SUMMARY OF BILL
REPORTED FROM COMMITTEE
The bill would amend the General Sales Tax Act to allow a qualified taxpayer to defer payment of qualified taxes until December 31, 2020. Penalties and interest could not be added to qualified taxes remitted before January 1, 2021, and for the purposes of determining penalties and interest on qualified taxes remitted after December 31, 2020, the due date of the qualified taxes would be December 31, 2020.
"Qualified taxpayer" would mean a taxpayer whose business has been negatively impacted as a result of a COVID-19 executive order. A taxpayer's business would be considered negatively impacted by a COVID-19 executive order if one or more of the following applied: a) as a result of a COVID-19 executive order, the taxpayer's place of business was closed or restricted to ingress, egress, use, and occupancy by members of the public; or b) the taxpayer's business involved assemblages of people that were prohibited by a COVID-19 executive order. "Qualified taxes" would mean the taxes due under the General Sales Tax Act from a qualified taxpayer for March, April, May, June, July, and August 2020.
The bill would reduce State General Fund, School Aid Fund, and Comprehensive Transportation Fund revenue in fiscal year (FY) 2019-20 by an unknown but likely substantial amount and would increase revenue in FY 2020-21 by approximately the same amount. The bill also would reduce local unit revenue in FY 2019-20 and would increase local unit revenue by an equal amount in FY 2020-21. Assuming taxpayers who have already made payments did not seek refunds, and that 100% of remaining payments to which the bill would apply would be affected, the bill would shift approximately $1.9 billion of sales tax revenue from FY 2019-20 to FY 2020-21, based on the May 15, 2020, Consensus Revenue Estimates.
Currently, for taxpayers not required to file returns on an accelerated basis, the Michigan Department of Treasury has deferred all sales tax payments due in March, April, and May until June 20, 2020. Taxpayers required to file accelerated returns are those with sales or use tax liabilities of $720,000 or more, or withholding liability of $480,000 or more, in the preceding calendar year. The requirements to file on an accelerated basis are narrower than the bill's requirements to be a qualified business. As a result, the bill would affect more taxpayers than Treasury's existing deferral rules.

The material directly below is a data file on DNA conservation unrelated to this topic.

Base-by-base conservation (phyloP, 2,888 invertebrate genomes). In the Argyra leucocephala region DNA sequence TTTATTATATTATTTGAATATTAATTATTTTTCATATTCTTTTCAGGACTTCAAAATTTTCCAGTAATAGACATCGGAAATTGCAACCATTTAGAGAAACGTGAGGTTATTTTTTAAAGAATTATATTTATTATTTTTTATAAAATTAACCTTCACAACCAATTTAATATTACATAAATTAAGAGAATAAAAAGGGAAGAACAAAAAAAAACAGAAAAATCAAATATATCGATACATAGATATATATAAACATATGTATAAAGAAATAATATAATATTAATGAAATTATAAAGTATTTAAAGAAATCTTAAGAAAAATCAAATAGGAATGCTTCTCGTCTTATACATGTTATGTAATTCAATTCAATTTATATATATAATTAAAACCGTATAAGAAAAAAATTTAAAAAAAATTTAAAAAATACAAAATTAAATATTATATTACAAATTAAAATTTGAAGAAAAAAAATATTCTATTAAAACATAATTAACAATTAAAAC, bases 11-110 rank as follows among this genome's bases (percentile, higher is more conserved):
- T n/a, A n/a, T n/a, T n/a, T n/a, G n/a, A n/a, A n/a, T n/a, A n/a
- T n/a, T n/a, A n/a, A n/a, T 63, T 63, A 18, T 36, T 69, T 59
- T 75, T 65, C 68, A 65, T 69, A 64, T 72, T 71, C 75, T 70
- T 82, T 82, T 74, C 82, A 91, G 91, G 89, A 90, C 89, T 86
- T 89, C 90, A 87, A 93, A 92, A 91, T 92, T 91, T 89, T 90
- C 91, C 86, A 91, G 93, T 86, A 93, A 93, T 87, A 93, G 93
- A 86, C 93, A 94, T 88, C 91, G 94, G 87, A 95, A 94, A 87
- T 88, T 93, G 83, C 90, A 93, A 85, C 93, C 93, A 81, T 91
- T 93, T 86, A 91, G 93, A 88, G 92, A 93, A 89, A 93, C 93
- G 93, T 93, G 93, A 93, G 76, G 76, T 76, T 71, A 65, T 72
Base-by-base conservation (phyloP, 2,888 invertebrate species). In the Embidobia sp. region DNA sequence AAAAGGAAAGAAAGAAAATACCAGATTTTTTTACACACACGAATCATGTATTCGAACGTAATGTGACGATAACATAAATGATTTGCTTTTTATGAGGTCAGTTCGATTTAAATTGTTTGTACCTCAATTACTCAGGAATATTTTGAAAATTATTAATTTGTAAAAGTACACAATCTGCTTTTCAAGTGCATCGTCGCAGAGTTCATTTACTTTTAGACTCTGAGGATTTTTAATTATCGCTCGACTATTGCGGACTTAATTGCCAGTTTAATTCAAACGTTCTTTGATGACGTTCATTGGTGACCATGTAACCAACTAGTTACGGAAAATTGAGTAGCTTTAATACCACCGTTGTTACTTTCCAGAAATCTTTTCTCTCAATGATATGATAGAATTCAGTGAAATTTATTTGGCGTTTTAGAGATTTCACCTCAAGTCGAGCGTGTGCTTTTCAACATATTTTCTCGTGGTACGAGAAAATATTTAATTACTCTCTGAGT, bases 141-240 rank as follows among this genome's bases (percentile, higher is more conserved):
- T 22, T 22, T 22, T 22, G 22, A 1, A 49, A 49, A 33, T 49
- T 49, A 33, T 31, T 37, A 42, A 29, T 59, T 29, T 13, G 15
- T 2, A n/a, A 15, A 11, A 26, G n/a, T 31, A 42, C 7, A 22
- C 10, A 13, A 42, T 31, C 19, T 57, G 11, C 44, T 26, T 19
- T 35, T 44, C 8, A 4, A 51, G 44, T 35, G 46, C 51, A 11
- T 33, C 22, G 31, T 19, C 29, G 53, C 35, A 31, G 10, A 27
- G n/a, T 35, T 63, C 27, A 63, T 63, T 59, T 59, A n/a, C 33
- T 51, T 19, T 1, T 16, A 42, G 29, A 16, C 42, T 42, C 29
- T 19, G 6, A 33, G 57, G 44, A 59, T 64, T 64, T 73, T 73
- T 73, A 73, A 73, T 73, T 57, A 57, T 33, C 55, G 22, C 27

By shifting the due date until December 31, 2020, the bill would move the payments into a new fiscal year. Because accounting rules permit the State to accrue back revenue received only within 60 days of the end of the fiscal year, and because the State's fiscal year ends September 30, 2020, the State would be unable to include the deferred payments in FY 2019-20 revenue.
Because the Department of Treasury deferred March, April, and May payments, but the State still received payments from taxpayers, it is unclear if all taxpayers eligible to defer payments under the bill would defer their payments. To the extent that taxpayers did not elect to defer payments, both the revenue loss in FY 2019-20 and the revenue increase in FY 2020-21 would be less.
The bill also would reduce General Fund revenue from penalties and interest by an unknown amount. Most of the revenue loss from reduced penalties and interest would affect FY 2019-20 revenue.
Constitutionally required revenue sharing payments to local units of government are based on cash collections under the sales tax. Statute creates a delay in the timing of collections and the associated payments. For example, the August 2020 payments will be based on sales tax collections in May and June 2020. By lowering cash collections in June, July, and August, the bill would reduce revenue sharing payments in August and October. The deferred payments due December 31, 2020, would increase revenue sharing payments in February 2021. Depending on the accounting rules used by a local unit of government and the dates of the unit's fiscal year, the bill could shift payments from one fiscal year to another.
The School Aid Fund receives approximately 73.3% of sales tax collections, meaning the bill would shift roughly $1.4 billion of revenue from FY 2019-20 into FY 2020-21. Because the School Aid Fund frequently runs a negative balance and must reimburse other funds for the money it must borrow from those funds to make payments, the bill would increase School Aid Fund borrowing costs in FY 2019-20, and lower borrowing costs in FY 2020-21, by an unknown amount. The current FY 2019-20 appropriation for School Aid Fund borrowing costs totals $66.0 million.
The bill could create secondary revenue effects not included above. For example, if a taxpayer averaged $10,000 of sales tax liability per month, the bill would allow the taxpayer to defer approximately $60,000 of sales taxes until December 31, 2020. However, in December 2020, the taxpayer would be required to pay the State approximately $70,000: the $10,000 payment due in December plus the $60,000 in deferred taxes. It is unclear how the changes in cash flow demands would affect taxpayers, but the changes could reduce economic activity and tax collections from these and other taxes during FY 2020-21 by an unknown amount.
While the bill is not tie-barred to Senate Bills 935 and 937, the bill mirrors the changes those bills make to other taxes. If all three bills were enacted, they would shift more than $5.7 billion of tax payments from FY 2019-20 to FY 2020-21, including approximately $2.3 billion of School Aid Fund revenue and approximately $3.2 billion of General Fund revenue.
This analysis was prepared by nonpartisan Senate staff for use by the Senate in its deliberations and does not constitute an official statement of legislative intent.